Whereas, the man with him was shot, his arm hanging by a shred of flesh. In an effort to protect him, PFC Baker killed four enemy snipers, then dragged his mortally wounded comrade to safety; and

Whereas, after grabbing more ammunition, Baker then attacked another bunker, killing several more Vietcong with one of his men being wounded. As he was trying to evacuate the fallen soldier, they both came under fire from more snipers. Baker shot four of them. Finally out of ammunition, he dragged two more GIs off the battlefield; and

Whereas, at the end of the two-hour-long battle, he had killed ten Vietcong, destroyed six machine-gun bunkers, and saved eight of his comrades. Private First Class John F. Baker, Jr.'s uncommon valor and uniquely courageous actions earned him the Congressional Medal of Honor; and

Whereas, Robert Blake was born into slavery in Santee, South Carolina. In June, 1862, his owner's plantation was burned during a Union naval expedition up the Santee River. About four hundred slaves from the plantation, including Blake, were taken as contraband onto Union ships and sent to North Island in Winyah Bay. While on North Island, Blake answered a call for twenty single men to serve on the USS Vermont and entered service in Virginia; and

Whereas, by December 25, 1863, Blake had been transferred to the gunboat USS Marblehead and was serving as a steward to Lieutenant Commander Richard Worsam Meade. Early that morning, in the Stono River, the Marblehead camp under fire from a Confederate howitzer at Legareville on Johns Island. As Lieutenant Commander Meade jumped from his bed and ran onto the quarter deck to give the order to return fire, Blake followed behind him, handed him his uniform, and urged him to change out of his night clothes; and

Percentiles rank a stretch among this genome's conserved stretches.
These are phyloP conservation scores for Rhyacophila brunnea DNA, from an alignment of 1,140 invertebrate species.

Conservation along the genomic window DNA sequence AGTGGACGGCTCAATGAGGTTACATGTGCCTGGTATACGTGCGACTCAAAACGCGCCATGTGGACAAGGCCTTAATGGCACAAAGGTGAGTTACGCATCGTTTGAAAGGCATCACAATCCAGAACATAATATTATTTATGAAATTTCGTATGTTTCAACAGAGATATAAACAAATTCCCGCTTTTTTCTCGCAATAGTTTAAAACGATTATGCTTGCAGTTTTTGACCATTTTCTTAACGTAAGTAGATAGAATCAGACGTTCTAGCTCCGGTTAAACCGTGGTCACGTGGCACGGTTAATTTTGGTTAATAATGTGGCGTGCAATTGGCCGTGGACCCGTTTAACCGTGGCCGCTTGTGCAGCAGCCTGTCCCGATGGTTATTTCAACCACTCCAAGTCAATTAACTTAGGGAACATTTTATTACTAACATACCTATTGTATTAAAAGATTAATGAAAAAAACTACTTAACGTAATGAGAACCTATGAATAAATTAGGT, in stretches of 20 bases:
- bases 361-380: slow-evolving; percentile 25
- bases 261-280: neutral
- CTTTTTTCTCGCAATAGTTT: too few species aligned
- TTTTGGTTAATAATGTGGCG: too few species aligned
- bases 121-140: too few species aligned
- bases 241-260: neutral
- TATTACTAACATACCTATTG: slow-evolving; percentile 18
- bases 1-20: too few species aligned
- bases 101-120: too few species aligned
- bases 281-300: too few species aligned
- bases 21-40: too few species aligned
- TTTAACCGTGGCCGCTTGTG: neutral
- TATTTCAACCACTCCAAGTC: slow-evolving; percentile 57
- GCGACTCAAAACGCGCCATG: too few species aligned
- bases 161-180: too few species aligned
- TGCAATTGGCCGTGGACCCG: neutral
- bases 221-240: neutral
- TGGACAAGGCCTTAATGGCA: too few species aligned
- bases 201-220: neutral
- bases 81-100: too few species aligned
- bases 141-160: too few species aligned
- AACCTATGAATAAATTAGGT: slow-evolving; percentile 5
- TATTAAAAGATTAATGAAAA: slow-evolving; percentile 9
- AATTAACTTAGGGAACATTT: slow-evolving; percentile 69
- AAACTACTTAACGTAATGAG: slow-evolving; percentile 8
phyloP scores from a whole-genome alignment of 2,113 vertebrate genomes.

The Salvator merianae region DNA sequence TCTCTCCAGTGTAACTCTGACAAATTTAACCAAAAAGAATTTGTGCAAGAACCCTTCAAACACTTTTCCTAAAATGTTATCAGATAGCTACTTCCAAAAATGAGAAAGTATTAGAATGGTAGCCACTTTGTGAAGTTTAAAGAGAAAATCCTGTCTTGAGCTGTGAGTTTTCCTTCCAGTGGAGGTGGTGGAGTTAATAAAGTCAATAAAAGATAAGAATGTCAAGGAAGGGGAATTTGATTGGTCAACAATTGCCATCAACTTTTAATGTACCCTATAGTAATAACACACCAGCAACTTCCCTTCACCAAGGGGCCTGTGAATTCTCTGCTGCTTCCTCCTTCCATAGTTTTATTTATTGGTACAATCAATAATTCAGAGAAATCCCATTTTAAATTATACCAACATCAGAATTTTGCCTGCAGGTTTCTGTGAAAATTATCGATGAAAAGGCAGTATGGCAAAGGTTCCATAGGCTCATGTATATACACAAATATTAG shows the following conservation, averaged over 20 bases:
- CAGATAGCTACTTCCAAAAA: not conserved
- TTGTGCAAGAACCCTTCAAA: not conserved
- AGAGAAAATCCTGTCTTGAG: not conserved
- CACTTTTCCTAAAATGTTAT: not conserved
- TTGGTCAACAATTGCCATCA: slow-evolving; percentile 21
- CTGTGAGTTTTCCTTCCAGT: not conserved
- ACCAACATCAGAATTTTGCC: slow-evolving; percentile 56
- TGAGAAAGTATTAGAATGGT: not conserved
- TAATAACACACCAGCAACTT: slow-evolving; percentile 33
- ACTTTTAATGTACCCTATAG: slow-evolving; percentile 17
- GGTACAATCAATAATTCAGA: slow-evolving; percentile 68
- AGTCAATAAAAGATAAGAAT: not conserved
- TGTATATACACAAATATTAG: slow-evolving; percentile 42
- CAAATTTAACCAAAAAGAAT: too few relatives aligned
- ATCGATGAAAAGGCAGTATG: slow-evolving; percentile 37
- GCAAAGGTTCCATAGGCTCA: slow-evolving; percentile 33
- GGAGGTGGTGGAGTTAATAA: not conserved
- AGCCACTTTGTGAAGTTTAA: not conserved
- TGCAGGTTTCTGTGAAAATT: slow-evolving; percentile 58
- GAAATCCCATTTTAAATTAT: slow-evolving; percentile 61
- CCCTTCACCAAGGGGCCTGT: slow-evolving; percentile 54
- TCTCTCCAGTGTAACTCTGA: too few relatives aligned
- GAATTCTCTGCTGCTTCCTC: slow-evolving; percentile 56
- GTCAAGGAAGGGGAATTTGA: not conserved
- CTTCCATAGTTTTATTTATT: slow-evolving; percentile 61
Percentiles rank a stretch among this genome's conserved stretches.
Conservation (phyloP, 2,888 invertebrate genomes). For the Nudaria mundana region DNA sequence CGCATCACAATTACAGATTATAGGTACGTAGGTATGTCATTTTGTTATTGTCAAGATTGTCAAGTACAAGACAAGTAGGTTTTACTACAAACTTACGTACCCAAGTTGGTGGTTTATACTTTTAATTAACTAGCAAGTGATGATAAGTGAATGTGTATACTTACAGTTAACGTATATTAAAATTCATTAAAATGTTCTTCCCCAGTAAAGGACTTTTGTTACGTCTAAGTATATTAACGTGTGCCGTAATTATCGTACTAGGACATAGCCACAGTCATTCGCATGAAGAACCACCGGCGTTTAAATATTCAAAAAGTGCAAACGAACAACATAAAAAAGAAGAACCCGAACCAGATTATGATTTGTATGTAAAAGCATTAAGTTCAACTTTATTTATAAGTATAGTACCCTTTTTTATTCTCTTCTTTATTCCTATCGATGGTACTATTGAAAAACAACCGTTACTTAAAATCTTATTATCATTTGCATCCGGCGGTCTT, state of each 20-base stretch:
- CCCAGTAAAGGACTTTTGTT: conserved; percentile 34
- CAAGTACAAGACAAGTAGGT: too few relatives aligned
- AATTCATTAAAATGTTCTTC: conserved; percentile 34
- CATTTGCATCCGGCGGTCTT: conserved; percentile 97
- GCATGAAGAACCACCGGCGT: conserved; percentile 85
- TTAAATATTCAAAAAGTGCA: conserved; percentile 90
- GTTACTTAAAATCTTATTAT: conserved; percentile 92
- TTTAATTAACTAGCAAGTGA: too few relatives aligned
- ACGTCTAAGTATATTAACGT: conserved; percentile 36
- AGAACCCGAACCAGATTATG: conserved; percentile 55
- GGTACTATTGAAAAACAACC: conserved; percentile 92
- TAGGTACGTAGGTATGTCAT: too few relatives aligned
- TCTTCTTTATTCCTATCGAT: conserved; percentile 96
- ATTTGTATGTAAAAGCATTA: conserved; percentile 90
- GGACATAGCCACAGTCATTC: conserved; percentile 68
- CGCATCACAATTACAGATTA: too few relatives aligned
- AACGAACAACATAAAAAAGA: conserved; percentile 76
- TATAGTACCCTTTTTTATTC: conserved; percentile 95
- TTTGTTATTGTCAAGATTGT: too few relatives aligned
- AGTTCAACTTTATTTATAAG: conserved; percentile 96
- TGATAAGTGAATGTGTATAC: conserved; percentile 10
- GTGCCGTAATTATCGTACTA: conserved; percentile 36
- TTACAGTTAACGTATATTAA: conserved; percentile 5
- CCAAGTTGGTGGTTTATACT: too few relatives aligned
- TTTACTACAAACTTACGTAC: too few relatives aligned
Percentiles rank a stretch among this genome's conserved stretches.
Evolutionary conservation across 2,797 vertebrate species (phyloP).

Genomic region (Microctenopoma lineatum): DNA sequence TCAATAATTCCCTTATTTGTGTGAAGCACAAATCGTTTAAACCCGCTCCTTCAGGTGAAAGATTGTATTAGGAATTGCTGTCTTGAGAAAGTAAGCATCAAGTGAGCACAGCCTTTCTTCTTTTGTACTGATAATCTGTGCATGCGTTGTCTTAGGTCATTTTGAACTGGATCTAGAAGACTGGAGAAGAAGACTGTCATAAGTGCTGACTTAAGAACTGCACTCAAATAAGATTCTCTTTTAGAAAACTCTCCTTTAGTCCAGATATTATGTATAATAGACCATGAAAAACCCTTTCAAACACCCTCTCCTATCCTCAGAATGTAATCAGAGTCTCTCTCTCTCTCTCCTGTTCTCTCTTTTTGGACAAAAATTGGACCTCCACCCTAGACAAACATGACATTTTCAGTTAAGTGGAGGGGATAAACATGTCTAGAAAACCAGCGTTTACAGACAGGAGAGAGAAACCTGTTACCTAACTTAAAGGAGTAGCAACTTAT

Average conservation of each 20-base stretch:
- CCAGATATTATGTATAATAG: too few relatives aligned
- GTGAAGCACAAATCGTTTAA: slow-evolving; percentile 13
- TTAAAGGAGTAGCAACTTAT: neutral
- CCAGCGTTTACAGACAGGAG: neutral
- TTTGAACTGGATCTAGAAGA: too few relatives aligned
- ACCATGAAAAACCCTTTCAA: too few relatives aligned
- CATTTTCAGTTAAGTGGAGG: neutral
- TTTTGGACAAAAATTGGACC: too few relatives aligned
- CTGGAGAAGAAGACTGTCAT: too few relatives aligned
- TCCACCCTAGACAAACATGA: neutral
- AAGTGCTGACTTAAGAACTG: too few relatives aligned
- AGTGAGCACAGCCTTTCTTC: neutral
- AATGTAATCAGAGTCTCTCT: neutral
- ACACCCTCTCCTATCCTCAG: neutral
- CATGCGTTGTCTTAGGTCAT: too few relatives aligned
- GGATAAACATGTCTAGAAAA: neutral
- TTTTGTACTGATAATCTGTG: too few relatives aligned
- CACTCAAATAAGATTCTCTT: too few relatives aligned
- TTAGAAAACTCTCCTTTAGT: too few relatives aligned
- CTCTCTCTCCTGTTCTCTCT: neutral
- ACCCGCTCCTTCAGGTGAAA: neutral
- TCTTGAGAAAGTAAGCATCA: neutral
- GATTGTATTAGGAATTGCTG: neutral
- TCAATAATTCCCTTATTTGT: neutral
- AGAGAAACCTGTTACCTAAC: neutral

Whereas, Blake then went to the ship's gun deck and was immediately knocked down by an exploding Confederate shell. The explosion had killed a powder boy manning one of the guns. Blake had no assigned combat role and could have retreated to relative safety below decks, but he instead chose to take over the powder boy's duties. He stripped to the waist and began running powder boxes to the gun loaders. When Lieutenant Commander Mead asked him what he was doing, he replied "went down to the rocks to hide my face, but the rocks said there is no hiding place here. So here I am, Sir." The Confederates eventually abandoned their position, leaving a gun behind. For his actions during the firefight, Blake was awarded the Medal of Honor four months later, on April 16, 1864; and

Whereas, Blake was later promoted to seaman and re-enlisted for another term in the Navy. During his second enlistment, he served again on the USS Vermont. Now, therefore,

Be it resolved by the Senate, the House of Representatives concurring:

That the members of the General Assembly request that the Department of Motor Vehicles bestow special recognition upon Congressional Medal of Honor Recipients Colonel Charles Murray, Jr., Corporal Freddie Stowers, Major General James E. Livingston, Sergeant First Class Webster Anderson, Master Sergeant John Baker, Jr., and Seaman Robert Blake, and the wives of Colonel Charles Murray, Jr., Major General James E. Livingston, and Master Sergeant John Baker, Jr., by naming Department of Motor Vehicles' buildings in their honor.

Be it further resolved that a copy of this resolution be forwarded to the Department of Motor Vehicles.


This web page was last updated on May 31, 2013 at 11:25 AM